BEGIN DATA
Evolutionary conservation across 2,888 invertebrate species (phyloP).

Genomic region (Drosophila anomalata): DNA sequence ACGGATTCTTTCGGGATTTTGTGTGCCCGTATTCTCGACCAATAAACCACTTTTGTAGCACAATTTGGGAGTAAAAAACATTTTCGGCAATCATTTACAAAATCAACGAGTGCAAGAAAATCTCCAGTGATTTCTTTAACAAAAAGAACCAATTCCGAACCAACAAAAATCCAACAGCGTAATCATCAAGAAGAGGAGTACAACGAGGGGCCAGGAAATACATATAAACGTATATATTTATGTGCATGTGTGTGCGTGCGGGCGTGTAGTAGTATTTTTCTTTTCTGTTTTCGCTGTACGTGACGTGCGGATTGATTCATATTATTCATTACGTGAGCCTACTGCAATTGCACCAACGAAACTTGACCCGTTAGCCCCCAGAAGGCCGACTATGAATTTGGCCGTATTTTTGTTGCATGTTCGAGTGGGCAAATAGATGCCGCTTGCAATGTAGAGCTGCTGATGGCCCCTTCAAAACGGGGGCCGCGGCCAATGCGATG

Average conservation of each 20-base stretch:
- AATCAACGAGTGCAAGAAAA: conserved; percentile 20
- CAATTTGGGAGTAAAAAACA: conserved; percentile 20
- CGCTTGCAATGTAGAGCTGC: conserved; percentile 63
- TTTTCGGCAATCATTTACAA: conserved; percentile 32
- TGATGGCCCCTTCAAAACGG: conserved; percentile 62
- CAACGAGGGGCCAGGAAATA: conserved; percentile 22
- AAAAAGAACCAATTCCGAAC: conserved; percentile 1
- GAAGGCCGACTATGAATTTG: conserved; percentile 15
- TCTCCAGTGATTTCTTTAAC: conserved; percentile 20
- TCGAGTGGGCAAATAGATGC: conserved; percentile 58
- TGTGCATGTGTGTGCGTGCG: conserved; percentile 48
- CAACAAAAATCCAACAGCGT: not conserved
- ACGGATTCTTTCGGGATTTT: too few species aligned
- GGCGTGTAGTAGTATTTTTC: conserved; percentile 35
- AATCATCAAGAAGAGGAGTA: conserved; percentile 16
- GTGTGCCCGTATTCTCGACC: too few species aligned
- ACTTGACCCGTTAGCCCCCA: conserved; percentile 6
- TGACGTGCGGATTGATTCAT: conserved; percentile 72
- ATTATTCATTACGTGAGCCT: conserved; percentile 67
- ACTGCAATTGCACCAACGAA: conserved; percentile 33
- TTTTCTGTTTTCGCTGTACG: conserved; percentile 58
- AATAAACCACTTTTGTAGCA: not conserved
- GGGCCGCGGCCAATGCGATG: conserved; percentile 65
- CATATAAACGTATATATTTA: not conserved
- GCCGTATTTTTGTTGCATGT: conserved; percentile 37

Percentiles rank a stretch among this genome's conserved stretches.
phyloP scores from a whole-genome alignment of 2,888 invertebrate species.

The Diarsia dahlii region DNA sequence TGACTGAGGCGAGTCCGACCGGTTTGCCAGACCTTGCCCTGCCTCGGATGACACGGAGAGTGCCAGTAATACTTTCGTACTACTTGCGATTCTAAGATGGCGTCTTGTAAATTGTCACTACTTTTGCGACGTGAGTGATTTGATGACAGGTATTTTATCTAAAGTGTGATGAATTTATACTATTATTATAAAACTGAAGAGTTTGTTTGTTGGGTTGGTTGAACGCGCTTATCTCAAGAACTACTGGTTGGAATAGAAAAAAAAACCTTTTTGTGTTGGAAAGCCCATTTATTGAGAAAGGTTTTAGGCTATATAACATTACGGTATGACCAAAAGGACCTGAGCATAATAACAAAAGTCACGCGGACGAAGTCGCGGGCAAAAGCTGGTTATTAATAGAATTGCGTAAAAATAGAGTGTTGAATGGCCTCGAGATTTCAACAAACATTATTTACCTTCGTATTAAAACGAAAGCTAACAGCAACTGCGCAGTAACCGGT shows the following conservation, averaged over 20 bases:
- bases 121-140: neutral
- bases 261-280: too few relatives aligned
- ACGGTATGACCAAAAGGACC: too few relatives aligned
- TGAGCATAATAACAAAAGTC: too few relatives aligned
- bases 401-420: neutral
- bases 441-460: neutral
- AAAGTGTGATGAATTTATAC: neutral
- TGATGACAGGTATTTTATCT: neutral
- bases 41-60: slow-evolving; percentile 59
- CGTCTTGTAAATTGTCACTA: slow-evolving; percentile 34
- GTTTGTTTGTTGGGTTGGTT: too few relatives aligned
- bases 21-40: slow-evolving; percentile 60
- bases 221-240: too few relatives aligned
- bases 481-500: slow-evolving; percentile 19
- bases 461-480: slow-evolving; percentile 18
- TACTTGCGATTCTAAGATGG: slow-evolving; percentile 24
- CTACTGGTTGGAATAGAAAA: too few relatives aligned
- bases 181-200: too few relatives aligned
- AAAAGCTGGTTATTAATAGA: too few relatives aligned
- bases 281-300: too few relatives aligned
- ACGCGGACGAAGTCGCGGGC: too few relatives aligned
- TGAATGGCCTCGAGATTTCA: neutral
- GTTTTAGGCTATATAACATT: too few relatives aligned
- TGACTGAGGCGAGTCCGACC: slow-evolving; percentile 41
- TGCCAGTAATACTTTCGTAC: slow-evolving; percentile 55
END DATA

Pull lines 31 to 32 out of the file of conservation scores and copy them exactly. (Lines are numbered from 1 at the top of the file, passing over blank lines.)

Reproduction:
The Diarsia dahlii region DNA sequence TGACTGAGGCGAGTCCGACCGGTTTGCCAGACCTTGCCCTGCCTCGGATGACACGGAGAGTGCCAGTAATACTTTCGTACTACTTGCGATTCTAAGATGGCGTCTTGTAAATTGTCACTACTTTTGCGACGTGAGTGATTTGATGACAGGTATTTTATCTAAAGTGTGATGAATTTATACTATTATTATAAAACTGAAGAGTTTGTTTGTTGGGTTGGTTGAACGCGCTTATCTCAAGAACTACTGGTTGGAATAGAAAAAAAAACCTTTTTGTGTTGGAAAGCCCATTTATTGAGAAAGGTTTTAGGCTATATAACATTACGGTATGACCAAAAGGACCTGAGCATAATAACAAAAGTCACGCGGACGAAGTCGCGGGCAAAAGCTGGTTATTAATAGAATTGCGTAAAAATAGAGTGTTGAATGGCCTCGAGATTTCAACAAACATTATTTACCTTCGTATTAAAACGAAAGCTAACAGCAACTGCGCAGTAACCGGT shows the following conservation, averaged over 20 bases:
- bases 121-140: neutral